Bret Easton Ellis and Paul Schrader are using Kickstarter to raise $100,000 for an indie movie entitled The Canyons. The film “documents five twenty-something’s quest for power, love, sex and success in 2012 Hollywood,” and, if you donate $5,000, Ellis will provide notes on your novel. According to New York, this Ellis-Schrader film is not to be confused with their other one about sharks, alluded to most recently by Ellis in his Paris Review interview (Reg. Req.).
Writers have long been attracted to duels, if only because, for the most part, they offer an easy way to ramp up the conflict in a story. At Page-Turner, James Guida takes a look at their enduring relevance, with reference to the history of the duel in Europe. Pair with: our own Nick Moran on duels in Russian literature.
The success of international authors like Orhan Pamuk, Ma Jian, Haruki Murakami, and Tash Aw – each capable of “transcend[ing] their homelands and emerg[ing] into a planetary system where there work can acquire a universal relevance” – has caught the attention of n+1’s editors. In a lengthy piece from their last issue, they suggest that we should be less concerned with such examples of “World” or “Global Literature,” and instead focused on more diverse, politically-charged and unique international works. “Global Lit tends to accept as given the tastes of an international middlebrow audience; internationalism, by contrast, seeks to create the taste by which it is to be enjoyed,” they argue.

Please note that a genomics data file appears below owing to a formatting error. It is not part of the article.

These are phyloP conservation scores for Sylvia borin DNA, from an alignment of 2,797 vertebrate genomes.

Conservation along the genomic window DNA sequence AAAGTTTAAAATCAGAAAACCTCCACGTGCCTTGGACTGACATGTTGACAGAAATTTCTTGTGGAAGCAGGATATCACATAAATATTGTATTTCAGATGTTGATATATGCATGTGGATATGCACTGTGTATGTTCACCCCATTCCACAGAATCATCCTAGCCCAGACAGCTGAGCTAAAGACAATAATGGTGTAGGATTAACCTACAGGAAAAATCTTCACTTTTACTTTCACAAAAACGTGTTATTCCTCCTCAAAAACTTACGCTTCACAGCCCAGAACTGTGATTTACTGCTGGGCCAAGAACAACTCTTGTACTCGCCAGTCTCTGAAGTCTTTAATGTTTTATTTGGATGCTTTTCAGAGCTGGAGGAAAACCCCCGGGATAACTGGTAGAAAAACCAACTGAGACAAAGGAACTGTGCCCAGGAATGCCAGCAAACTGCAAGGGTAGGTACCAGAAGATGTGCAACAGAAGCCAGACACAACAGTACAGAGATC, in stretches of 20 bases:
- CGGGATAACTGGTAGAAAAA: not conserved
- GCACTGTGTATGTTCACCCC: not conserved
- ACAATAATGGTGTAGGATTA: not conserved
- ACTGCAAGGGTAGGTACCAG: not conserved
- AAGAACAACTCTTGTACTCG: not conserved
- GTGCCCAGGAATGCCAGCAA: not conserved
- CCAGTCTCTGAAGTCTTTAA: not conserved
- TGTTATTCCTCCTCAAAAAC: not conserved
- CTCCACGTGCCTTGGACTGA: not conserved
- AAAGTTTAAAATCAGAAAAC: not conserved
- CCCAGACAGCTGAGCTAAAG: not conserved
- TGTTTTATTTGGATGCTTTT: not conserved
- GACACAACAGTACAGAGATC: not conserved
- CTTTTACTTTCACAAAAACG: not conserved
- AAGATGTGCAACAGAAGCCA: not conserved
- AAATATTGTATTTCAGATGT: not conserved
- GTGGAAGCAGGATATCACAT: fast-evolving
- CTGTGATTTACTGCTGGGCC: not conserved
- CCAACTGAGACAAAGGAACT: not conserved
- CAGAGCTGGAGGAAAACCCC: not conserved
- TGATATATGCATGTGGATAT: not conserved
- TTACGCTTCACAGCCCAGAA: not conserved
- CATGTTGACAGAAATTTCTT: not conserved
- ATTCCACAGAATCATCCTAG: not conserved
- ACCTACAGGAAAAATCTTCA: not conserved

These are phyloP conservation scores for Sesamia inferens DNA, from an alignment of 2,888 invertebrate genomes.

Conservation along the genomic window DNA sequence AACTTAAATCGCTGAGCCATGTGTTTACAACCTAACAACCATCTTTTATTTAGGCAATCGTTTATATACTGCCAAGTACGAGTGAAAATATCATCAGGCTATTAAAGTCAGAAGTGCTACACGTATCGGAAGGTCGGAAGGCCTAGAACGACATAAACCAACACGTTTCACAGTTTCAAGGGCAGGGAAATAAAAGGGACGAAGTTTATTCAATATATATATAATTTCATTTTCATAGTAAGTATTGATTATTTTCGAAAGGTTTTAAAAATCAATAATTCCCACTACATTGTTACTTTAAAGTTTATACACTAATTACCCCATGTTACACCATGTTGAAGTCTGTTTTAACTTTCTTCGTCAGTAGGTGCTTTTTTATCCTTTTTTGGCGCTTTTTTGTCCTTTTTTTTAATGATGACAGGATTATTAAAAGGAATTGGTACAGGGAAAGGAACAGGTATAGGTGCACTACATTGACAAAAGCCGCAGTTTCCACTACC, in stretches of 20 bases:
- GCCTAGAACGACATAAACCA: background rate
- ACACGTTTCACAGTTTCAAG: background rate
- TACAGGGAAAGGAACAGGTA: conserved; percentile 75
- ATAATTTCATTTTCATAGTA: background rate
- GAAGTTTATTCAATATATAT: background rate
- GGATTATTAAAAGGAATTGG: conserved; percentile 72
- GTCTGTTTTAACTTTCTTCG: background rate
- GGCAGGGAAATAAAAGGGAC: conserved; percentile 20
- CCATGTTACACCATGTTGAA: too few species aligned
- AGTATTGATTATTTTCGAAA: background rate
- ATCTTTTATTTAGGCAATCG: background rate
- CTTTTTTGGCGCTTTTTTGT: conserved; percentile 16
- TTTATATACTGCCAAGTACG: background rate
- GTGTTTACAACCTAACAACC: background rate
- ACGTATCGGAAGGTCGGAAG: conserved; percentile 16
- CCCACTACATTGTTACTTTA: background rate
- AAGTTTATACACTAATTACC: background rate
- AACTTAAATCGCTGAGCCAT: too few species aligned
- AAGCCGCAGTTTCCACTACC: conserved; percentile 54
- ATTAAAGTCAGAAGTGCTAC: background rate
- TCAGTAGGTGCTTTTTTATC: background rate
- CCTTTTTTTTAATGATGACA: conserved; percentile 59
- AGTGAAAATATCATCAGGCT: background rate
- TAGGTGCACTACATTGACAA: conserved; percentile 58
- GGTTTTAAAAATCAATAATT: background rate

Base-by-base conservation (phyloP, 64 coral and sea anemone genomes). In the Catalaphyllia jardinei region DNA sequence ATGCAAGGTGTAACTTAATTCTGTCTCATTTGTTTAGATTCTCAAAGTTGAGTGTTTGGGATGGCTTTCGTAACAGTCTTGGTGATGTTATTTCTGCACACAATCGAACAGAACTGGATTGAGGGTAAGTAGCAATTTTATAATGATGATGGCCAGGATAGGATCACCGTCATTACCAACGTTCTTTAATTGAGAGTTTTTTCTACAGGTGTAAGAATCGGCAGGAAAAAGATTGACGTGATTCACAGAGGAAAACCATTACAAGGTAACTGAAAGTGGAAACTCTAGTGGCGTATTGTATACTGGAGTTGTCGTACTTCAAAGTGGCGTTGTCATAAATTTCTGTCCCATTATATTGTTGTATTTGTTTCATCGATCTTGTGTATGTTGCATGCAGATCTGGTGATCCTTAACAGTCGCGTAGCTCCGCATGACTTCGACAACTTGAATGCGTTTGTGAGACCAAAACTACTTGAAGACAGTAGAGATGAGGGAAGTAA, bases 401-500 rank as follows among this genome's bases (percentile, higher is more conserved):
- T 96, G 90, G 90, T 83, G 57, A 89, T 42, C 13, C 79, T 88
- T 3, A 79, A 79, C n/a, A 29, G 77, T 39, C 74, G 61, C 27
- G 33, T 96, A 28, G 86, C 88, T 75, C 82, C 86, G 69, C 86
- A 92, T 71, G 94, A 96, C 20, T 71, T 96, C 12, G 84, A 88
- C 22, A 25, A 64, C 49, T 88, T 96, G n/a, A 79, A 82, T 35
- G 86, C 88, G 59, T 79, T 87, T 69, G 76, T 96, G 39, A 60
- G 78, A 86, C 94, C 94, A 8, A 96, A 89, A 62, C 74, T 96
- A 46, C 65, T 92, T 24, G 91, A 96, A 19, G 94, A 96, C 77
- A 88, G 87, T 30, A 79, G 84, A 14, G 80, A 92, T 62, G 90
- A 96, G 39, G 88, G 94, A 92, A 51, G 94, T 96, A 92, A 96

Book publishers will tell you how many titles they are publishing this fall. Apple at least reveals how many iPads it sells. But Amazon is taking a different tack, shrouding much of the plans for its publishing venture in secrecy.